12. In the case of Noor Ali Chowdhuri v. Koni Meah (1886) I.L.R. 13 Calc. 13, the learned Judges held that 'inasmuch as the appellate decree must be presumed to incorporate the terms of the original decree and was the only decree of which execution could be taken, the tenant (judgment-debtor) having paid the decretal amount within 15 days of that decree was protected from ejectment.' But the learned Judges further observed at page 16 of the report that 'it was of course open to the decree-holder to take out execution of the original decree at any time before it was superseded by the decree in appeal. Not having done so, we are unable to see that he has any real grievance because the terms of the appellate decree have been complied with by the appellant.'
13. The decision in Nam Narain Singh v. Lala Raghunath Sahai (1895) I.L.R. 22 Calc. 467 also proceeds upon a similar ground. That was a case under Section 88 of Act 1 of 1879, the provisions of which are similar to those of Section 66 of the Bengal Tenancy Act: and the learned Judges in that case held that in a case where the decree of the original Court was not executed pending the appeal to the higher Court, the words 'date of the decree' in the latter part of Section 88 of Act I of 1879 ought to be read 'as the date of the final decree; that the decree of the Appellate Court was the final decree and the only decree capable of execution, and the payment of the decretal amount having been made within 15 days of that decree the application for execution was rightly disallowed.'
14. In both the two cases, the decree of the Court of first instance had not been executed before the appeal was decided and the tenant having paid the decretal amount within 15 days of the appellate decree, the landlord could not object to the same, nor execute the decree of the Court of first instance after the payment had been made.
15. The case of Bhola Nath Bhuttacharjee v. Kanti Chundra Bhuttacharjee (1897) I.L.R. 25 Calc. 311 related to a mortgage decree. Banerjee J. distinguished the case of Noor Ali Chowdhuri v. Koni Meah (1886) I.L.R. 13 Calc. 13 on the ground that 'the provision for stay of execution upon payment of arrears forms no part of the decree; it is a provision contained in the Rent Law; that law enacts that if payment is made within 15 days from the date of the decree, execution should be stayed and the Court held that the date of the decree there meant the date of the final decree in the case.' The learned Judge observed 'that may be so, but there is no reason why a decree for foreclosure should be taken subject to any similar limitation.' The question, however, whether the words 'date of the decree' in Section 66 of the Bengal Tenancy Act should be construed to mean the date of the appellate decree, even where the decree of the Court of first instance has been executed before the disposal of the appeal, was not a matter for consideration, and was not considered, by Banerjee J. in that case.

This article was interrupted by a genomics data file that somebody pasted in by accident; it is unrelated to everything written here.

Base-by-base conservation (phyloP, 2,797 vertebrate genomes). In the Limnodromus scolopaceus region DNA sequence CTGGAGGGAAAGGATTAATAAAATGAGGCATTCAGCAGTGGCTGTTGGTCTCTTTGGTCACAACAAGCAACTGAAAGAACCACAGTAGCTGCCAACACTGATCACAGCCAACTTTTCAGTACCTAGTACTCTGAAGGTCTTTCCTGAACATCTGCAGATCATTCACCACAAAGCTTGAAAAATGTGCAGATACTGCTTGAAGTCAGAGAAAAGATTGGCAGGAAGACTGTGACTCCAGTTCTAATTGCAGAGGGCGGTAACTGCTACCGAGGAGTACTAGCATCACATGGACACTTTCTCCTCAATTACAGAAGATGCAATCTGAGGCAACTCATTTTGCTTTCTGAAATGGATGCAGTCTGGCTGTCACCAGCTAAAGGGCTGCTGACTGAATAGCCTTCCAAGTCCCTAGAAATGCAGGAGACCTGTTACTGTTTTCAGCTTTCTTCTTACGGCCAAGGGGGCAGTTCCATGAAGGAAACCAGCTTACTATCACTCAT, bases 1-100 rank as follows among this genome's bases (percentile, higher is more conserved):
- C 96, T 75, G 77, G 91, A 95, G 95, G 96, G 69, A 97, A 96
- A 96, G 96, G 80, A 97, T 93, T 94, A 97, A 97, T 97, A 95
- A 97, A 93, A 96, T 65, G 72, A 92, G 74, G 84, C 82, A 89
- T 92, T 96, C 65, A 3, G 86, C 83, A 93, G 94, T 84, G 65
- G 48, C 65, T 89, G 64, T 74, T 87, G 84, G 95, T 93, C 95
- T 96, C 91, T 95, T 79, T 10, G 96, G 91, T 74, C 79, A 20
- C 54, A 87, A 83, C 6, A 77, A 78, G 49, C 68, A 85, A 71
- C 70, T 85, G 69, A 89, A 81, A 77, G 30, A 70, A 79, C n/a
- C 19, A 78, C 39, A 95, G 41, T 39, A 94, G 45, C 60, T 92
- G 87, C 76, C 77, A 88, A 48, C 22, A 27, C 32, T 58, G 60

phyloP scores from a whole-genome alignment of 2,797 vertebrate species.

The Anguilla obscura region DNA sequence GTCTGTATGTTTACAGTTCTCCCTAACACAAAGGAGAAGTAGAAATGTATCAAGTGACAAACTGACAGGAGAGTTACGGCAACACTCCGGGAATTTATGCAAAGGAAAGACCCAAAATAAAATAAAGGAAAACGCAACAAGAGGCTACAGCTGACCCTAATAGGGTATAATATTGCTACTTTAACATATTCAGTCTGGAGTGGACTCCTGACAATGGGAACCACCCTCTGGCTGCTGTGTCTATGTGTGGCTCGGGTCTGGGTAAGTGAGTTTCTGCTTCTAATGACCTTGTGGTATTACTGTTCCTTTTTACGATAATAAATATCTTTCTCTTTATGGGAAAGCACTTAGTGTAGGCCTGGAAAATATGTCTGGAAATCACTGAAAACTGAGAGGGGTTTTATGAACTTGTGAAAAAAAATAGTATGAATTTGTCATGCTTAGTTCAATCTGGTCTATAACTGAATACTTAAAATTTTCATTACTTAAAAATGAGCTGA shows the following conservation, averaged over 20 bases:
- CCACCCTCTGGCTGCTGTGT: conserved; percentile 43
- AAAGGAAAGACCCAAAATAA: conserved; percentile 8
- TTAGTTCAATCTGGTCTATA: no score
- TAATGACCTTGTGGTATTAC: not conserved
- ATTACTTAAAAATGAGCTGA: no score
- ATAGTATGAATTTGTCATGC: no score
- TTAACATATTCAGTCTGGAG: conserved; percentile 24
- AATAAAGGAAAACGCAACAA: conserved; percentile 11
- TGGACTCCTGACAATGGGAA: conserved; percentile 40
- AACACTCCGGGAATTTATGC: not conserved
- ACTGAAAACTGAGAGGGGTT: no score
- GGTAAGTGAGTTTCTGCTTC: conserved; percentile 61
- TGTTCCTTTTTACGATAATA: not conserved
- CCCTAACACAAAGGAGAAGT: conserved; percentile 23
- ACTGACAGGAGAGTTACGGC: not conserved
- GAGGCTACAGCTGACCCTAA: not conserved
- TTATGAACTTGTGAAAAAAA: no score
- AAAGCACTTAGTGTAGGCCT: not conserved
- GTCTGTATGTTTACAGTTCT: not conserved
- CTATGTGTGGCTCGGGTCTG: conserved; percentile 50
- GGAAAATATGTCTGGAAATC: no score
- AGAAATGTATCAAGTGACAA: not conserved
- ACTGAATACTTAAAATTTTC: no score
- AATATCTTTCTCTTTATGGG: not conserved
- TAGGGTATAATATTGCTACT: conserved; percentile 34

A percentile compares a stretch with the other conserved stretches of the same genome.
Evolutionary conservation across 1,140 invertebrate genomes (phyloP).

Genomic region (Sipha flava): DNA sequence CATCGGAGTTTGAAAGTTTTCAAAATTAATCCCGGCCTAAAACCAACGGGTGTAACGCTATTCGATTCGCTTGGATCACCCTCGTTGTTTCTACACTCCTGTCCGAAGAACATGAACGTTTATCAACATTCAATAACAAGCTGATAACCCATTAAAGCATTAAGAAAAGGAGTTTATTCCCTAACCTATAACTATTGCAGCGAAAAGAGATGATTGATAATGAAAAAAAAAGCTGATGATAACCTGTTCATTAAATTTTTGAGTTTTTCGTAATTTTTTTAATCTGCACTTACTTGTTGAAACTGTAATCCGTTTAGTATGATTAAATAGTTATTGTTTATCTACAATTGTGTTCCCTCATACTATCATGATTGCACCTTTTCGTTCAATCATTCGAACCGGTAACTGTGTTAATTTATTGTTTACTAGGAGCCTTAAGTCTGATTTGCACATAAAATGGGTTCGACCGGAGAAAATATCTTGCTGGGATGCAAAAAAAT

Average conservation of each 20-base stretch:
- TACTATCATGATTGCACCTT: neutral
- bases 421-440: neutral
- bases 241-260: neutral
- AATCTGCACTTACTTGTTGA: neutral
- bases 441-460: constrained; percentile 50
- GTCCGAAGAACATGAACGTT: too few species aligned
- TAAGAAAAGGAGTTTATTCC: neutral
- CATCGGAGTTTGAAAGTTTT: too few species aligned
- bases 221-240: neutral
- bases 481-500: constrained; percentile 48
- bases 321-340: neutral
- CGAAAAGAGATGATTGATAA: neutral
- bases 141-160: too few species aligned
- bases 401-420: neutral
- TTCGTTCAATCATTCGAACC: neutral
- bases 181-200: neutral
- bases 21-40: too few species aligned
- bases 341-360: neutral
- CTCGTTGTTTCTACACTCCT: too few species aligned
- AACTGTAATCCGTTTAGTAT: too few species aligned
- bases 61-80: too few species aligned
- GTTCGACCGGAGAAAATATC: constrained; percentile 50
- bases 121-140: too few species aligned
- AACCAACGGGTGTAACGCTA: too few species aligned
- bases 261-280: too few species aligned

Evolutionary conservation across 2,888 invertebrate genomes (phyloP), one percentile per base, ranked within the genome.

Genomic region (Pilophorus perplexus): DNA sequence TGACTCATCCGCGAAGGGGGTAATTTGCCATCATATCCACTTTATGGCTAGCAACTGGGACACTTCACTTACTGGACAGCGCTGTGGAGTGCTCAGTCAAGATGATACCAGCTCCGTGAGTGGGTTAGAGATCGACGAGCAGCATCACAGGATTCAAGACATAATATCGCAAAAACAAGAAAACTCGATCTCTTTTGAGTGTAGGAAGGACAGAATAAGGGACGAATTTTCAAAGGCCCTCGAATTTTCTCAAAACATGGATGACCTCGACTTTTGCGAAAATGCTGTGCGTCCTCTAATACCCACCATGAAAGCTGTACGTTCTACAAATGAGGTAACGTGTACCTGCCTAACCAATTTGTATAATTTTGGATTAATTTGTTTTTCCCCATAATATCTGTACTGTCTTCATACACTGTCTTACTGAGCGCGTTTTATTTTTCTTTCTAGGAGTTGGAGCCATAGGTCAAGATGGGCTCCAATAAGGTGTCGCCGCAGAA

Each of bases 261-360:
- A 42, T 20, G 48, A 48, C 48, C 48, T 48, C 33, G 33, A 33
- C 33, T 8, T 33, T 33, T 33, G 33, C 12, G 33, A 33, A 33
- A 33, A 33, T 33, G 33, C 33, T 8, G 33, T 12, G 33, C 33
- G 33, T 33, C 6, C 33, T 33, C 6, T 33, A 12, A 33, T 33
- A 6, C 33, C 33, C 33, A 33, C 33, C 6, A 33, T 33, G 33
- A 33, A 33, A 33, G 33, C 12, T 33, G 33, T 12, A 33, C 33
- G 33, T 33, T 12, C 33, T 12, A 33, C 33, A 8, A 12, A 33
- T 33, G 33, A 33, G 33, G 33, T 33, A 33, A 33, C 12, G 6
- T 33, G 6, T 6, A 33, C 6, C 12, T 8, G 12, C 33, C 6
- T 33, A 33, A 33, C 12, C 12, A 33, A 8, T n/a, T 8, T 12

16. It is urged before us that the fact, that the decree of the Court of first instance was executed before the disposal of the appeal, ought not to make any difference and that, as a matter of construction, the defendant in a suit under Section 66 is entitled to pay the decretal amount within 15 days of the date of the decree which means the appellate decree.
17. If this contention were accepted, it would follow that the decree of the Court of first instance cannot be executed so long as the appeal is not disposed of; because it cannot be held that proceedings in execution of a decree under Section 66 of the Act passed by the Court of first instance and under which the defendant is ejected and possession delivered to the landlord must be set aside if the tenant pays the decretal amount within 15 days of the appellate decree, although that decree is one of dismissal. We think that such a construction would be unreasonable, because it would then be in the power of the defendant by preferring an appeal to annul all the proceedings taken under a decree which, so long as it is not superseded by the decree of the Appellate Court, is a good and valid decree.
18. We are accordingly of opinion that the lower Appellate Court is right in holding that the rights of the plaintiffs came to an end under the decree obtained by the superior landlord against them.
19. There remains to consider one short point, namely, that all the present plaintiffs were not parties to the decree in the suit by the Maharaja. It appears, however, that that suit was brought against all the registered tenants and that the plaintiffs who were left out were not registered tenants. That being so, the contention fails.
20. The appeals are dismissed with costs.